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One of my company computers - a Macbook Air, was shown to have security vulnerability as part of a recent external network scan.

The issues are related to Linux 4.0. Mac OS is a UNIX flavor, not Linux (FYI - I'm not an expert at all!!). I'm wondering if these vulnerabilities are perhaps related to the router connecting the computer to the internet? Maybe the router is running on Linux?

These are the issues:

Is there a way to patch/fix these issues? I upgraded to Big Sur, yet the vulnerabilities remain.

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    Welcome to Ask Different. Be sure you read the tour - chit chat like tia and putting your signature in the question body is often down voted. This seems to be well scoped and researched, just not following the custom here of editing a question for brevity.
    – bmike
    Nov 15 '20 at 19:54
  • You might be on to something with your thoughts regarding the router. You mention it's an external scan; if your router is configured as many routers are (e.g. NAT), an external scan has no way to reach your computer (without specifically making access available). You could try turning the computer off entirely, and asking them to scan again. If they still find vulnerabilities, you can at least rule your computer out.
    – negacao
    Nov 15 '20 at 21:27
  • @negacao Is on to something - you might get the security team to provide you with the network hardware address they are scanning - if it's a NAT or router or other network device - you might need to ask them to send you gear they can support and patch. Home routers are very much a weak point with so many people accessing work resources from non-managed network segments. Alternately - you could hop on a work VPN and have them scan your IP address - not some other device.
    – bmike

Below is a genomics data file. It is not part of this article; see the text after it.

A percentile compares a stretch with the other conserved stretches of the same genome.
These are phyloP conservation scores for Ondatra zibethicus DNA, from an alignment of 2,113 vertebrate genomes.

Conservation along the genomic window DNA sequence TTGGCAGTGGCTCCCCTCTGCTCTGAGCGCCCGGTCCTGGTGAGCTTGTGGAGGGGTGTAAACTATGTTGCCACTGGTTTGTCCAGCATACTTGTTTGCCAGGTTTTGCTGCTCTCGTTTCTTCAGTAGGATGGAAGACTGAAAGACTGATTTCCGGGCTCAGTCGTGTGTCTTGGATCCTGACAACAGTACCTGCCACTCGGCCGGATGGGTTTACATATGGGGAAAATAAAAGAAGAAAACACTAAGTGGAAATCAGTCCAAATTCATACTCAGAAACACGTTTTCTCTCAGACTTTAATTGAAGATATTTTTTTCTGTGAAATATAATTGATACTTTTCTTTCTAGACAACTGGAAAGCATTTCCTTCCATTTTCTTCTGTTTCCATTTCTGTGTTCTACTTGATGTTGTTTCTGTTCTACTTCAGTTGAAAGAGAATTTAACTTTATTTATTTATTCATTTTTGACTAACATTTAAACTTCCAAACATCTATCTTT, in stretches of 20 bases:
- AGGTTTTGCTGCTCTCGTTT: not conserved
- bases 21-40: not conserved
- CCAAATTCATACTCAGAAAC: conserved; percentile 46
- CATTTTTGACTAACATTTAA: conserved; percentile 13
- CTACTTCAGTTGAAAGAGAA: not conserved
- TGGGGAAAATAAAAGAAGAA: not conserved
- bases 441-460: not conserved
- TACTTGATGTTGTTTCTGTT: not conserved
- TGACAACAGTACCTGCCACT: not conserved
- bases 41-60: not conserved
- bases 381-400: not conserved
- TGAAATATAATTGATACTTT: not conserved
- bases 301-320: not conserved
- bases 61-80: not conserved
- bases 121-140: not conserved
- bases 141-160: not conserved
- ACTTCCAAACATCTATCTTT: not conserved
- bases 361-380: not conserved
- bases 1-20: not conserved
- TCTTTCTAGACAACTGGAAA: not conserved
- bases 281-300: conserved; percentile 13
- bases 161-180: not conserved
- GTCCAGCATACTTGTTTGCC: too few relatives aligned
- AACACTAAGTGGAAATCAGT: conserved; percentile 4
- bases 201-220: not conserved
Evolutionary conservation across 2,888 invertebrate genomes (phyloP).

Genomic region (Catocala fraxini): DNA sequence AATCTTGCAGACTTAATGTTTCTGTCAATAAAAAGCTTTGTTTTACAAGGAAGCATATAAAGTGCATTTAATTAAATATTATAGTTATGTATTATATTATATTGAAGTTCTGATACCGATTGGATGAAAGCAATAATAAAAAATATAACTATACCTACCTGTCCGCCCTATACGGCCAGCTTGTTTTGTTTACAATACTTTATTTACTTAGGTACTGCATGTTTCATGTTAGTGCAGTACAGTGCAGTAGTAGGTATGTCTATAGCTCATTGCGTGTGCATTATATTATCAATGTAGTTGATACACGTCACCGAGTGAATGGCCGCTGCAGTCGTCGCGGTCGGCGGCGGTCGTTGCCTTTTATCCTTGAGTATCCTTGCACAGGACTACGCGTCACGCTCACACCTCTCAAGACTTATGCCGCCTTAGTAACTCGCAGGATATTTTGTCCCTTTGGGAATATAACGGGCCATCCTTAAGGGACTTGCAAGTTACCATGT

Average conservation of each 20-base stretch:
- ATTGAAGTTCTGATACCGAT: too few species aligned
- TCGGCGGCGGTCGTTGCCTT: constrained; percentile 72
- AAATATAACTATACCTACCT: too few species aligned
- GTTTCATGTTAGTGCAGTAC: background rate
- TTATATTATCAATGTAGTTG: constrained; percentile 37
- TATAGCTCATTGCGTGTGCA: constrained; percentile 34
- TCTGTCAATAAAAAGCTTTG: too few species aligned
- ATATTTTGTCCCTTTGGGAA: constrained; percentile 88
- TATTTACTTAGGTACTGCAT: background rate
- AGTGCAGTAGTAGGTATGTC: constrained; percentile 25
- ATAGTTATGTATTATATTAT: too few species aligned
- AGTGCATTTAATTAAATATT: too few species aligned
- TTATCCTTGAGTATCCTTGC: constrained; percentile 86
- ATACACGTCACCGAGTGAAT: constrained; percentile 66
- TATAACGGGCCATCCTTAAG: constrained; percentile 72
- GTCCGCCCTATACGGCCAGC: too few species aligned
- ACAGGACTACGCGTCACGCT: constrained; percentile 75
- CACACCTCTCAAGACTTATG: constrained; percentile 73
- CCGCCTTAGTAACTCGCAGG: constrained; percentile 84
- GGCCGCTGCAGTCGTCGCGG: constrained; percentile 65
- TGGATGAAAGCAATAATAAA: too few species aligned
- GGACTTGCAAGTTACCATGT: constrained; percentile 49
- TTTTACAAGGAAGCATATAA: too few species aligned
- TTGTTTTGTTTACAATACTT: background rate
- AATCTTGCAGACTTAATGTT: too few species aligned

Nov 15 '20 at 22:27
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Rather than fight your security team or do their job I suggest you turn on your firewall and block all traffic, and ask them to rescan. That should fix their bad detection problem. Unless you’re running docker or another actual Linux VM, their fingerprint detection is incorrect or the scan isn’t of your machine. I would even offer to connect to their network with VPN so they can be sure they are scanning your hardware directly and not some NAT device or router between you and them.

Also, don’t blame security too hard - this security theater happens in most organizations. They likely didn’t even bother to check your network address and could be blaming you for the last person to be assigned that DHCP address on your network. They are likely as under funded, over worked as you are. However, security is something you’d hate to not do your part so engage them to be sure they are correctly mitigating the threats they received - if it’s not you, they need to focus their efforts eleswhere as something they scanned needs patching.

Also, if they continue to pester you, figure out how much you value your time and buy this firewall so you can confirm they are scanning your device.

I think just running little snitch is one of the most effective deterrents in a corporate setting as much malware checks for it. They won’t even install or run since they don’t want to get caught by the snitch.

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  • I did exactly that. However, the scan still shows the same vulnerability. Why would that be if all inbound connections are blocked?
    – PolarNorth
    Nov 15 '20 at 20:09
  • The software doing the scan is broken. You don’t have Linux kernel unless you’re running docker or some sort of virtualization. @PolarNorth
    – bmike
    Nov 15 '20 at 20:22
  • Thinking exactly the same thing. Thanks again!
    – PolarNorth
    Nov 15 '20 at 20:24
  • Also, @PolarNorth I would invest in LittleSnitch - it’s super beneficial for all sorts of work tasks. And you can just run it out of the box, no need to make any always on or so figure it. Plus their support is top notch.
    – bmike
    Nov 15 '20 at 20:25

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